Getting Started & Juror Tips

We hope you are getting started on your entry for the 2022 Scholastic Art & Writing Awards. As you are entering your works, make sure to browse through some of the resources we gathered for you below. There are plenty of fall webinar offerings. Sign up to learn more about how to select your category, meet Scholastic Awards judges and more!

Watch to learn how to participate in the Scholastic Art & Writing Awards.


Creating an Editorial Cartoon and The Herblock Award
Tuesday, October 19, 2021 | 7:00–8:30 pm ET
Register now!
Students and educators are invited to join us for a free and interactive virtual workshop to learn the art of crafting compelling editorial cartoons that can be entered into the Scholastic Awards! Lead by cartoonist Isaiah Broussard, participants will be guided through the process of creating their own editorial cartoon. Students will have the option to get individualized feedback from the instructor on their work in the days following the workshop. Editorial cartoons entered into the Scholastic Awards are eligible for The Herblock Award for Editorial Cartoon, which offers $1,000 scholarships to students and $250 awards to educators. Four attendees will be randomly selected to receive a $50 Amazon gift card.

Processing Collective Grief Through Art
Tuesday, October 26, 2021 | 7:00–8:30 pm ET
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Teen artists are invited to join us for a workshop on processing grief through art. Whether you have experienced the loss of a loved one or are dealing with the life-changing events of the past 18 months, we are all searching for ways to express ourselves. Led by artist Jill Ziccardi, this workshop invites teens to create something new with their preferred materials and examines ways to make visual decisions that communicate their ideas. To make the most of this time, participants are asked to come prepared with 5-10 images or subjects that are meaningful to them and relate to the theme of grief and feelings of loss. Jill will dive deep into her process for creating a new piece, explore the inspiring work of other artists, including Scholastic Awards winners, and guide attendees through an exercise to start a new piece of their own.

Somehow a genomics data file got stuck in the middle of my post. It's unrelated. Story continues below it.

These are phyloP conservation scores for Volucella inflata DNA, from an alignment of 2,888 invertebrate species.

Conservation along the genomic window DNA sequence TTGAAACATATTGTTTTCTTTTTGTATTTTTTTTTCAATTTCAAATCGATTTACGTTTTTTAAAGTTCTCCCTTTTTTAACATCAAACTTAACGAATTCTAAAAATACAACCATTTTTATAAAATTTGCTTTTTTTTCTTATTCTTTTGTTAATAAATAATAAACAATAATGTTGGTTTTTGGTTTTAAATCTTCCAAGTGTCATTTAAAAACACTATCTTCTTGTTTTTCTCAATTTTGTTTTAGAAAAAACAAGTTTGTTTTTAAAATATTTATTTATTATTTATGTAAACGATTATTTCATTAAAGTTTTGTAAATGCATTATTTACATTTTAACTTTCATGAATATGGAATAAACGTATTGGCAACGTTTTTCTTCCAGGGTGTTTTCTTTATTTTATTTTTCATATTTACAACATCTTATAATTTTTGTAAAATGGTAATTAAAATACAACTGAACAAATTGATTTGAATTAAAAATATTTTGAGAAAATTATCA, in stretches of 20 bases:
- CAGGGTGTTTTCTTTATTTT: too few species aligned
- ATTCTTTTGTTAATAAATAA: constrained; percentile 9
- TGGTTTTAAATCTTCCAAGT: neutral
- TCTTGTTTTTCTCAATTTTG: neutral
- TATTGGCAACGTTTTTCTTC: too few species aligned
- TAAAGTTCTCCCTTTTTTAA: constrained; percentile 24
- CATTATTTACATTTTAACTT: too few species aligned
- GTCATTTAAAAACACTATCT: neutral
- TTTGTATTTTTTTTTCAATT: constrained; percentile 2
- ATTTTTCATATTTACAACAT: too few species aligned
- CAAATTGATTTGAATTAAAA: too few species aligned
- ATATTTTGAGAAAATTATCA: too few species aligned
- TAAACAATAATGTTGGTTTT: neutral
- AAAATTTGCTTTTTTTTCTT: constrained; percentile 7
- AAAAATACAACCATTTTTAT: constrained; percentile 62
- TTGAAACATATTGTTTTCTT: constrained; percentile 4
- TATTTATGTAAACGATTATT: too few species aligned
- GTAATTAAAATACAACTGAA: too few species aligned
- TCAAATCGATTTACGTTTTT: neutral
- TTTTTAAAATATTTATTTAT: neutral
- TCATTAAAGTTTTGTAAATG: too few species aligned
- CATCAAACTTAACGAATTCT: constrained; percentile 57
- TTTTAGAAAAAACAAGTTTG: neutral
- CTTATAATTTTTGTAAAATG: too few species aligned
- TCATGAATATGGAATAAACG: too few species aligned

Attendees will be able to share their work with Jill for personalized feedback after the event. Works about personal grief, loss, and bereavement are eligible for the New York Life Award, which offers scholarships up to $1,000. Learn more at

Nyier Johnson- Trujillo, Stare, Painting. Grade 12, High School of Art & Design, New York, NY. Richard Weinstein, Educator. Gold Key, Gold Medal, 2021.

Selecting a Category and Completing Your Entry
Tuesday, November 9, 2021 | 7:00–8:00 pm ET
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Not sure how to enter the Scholastic Awards or complete your entry? We’ve got you covered! Students, educators, parents, and guardians are invited to join us for a free webinar exploring how to choose the best category for your piece and complete your entry to the Scholastic Awards.

Panel: Meet Scholastic Awards Jurors
Wednesday, November 17, 2021 | 7:00–8:30 pm ET
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Entering the Awards and want feedback on your work? Look no further! Students in grades 7–12, ages 13 and up, are invited to join us for a free virtual Q&A discussion with a panel of our very own Scholastic Awards jurors. Learn what jurors are looking for when they review work and hear tips on how to make your piece stand out.

Live Q&A with Scholastic Awards Staff